Blancpain Is Making Time For The Reef
The Swiss manufacture’s history with the ocean runs deep — and includes concerted efforts to aid the plight of The Great Barrier Reef.
A swirling, kaleidoscopic tableau of colour and coral. Underwater visions of angular, flamboyant, even famous fish (looking at you, Nemo), and the muffled sounds that cocoon the exploration of warm tropical waters. It’s other-worldly, this section of Far North Queensland. Wondrous and transportive.
At least that’s what one still envisions of the Great Barrier Reef. The reality is sadly opposed and devoid of such splendour—reefs are arguably decimated due to the increased frequency of coral bleaching, a loss of marine life due to warming waters and the volume of plastics infiltrating already fragile habitats.
Ever since the first documented mass-bleaching event in 1998, we’ve heard repeated warnings about the perils facing Australia’s most famous crop of coral—a 348,700-square-kilometre living structure (the largest on earth) that hugs the northeast coastline.
“My concern is that my kids growing up won’t know the reef like I know,” says Dr. Adam Barnett, director of the Biopixel Oceans Foundation. “I don’t want to take my kids snorkelling in 10 years and them be excited about just seeing one coral—that’s what I’m scared of.”
Despite such words, Barnett also breathes some hope into the conversation.
“When all that stuff came out about the reef being dead, it was a little bit of miscommunication by the media. There was a lot of coral bleaching and die-offs in the Far North Queensland waters, but the reef is too big to die completely. And bleaching doesn’t mean death—it can recover.”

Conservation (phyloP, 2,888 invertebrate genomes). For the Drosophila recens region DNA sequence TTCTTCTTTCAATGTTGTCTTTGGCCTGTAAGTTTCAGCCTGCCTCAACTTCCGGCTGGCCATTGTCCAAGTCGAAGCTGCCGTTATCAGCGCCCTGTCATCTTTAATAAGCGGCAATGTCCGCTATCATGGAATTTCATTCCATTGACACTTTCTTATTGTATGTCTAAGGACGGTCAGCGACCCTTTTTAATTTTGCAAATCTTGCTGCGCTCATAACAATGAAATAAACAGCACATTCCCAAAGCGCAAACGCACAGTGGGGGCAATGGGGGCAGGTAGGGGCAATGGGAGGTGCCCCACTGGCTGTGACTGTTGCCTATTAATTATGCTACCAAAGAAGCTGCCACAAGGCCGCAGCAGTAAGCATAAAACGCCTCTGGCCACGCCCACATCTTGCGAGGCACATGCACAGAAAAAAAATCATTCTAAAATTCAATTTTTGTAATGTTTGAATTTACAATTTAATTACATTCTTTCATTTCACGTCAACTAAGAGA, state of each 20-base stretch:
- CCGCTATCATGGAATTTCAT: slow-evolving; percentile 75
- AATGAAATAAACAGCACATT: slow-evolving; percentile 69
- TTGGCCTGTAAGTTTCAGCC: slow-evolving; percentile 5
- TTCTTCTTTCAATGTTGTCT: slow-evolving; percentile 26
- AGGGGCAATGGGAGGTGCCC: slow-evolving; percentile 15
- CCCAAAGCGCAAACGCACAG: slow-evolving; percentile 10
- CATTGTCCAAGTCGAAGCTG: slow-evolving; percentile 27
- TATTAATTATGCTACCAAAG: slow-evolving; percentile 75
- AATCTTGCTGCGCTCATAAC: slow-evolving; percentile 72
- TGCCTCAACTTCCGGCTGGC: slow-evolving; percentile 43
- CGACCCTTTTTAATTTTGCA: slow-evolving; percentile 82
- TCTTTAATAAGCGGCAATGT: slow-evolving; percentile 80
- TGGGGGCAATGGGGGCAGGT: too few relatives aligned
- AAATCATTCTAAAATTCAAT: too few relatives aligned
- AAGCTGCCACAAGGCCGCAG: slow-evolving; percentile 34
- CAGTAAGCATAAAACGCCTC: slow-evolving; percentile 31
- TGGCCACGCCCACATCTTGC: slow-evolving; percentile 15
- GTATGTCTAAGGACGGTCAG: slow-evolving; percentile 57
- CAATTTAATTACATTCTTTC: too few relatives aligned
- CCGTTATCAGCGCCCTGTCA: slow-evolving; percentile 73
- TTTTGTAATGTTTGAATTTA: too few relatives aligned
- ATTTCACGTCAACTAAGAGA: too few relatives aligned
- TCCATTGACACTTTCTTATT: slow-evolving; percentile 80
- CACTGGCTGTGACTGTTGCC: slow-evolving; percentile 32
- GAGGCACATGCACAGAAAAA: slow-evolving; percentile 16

The Biopixel Oceans Foundation is the first Australian organisation to receive support from esteemed Swiss watch manufacture Blancpain—the move informing the horologer’s Ocean Commitment initiative, a near 20-year-old program that has seen more than $70 million donated in support of research and conservation efforts.
“The traditional funding model for research organisations like us is long gone,” adds Barnett. “First off, you need a government in place that actually believes in the effects of climate change, but it’s fortunate there are companies out there, like Blancpain, who want to help us do the research and try to conserve the reef.”
Blancpain’s history with the ocean runs deep, developing the first ever dive watch, Fifty Fathoms, in 1953. The famous timepiece was the brainchild of then Blancpain CEO Jean-Jacques Fiechter, an avid diver who sought a timepiece with which to properly explore the waters below.
Current CEO Marc A. Hayek—also a keen diver—has continued Blancpain’s aquatic alignments and conservation efforts, while also reintroducing the Fifty Fathoms in 2007. Today, it represents around 35 percent of Blancpain’s sales.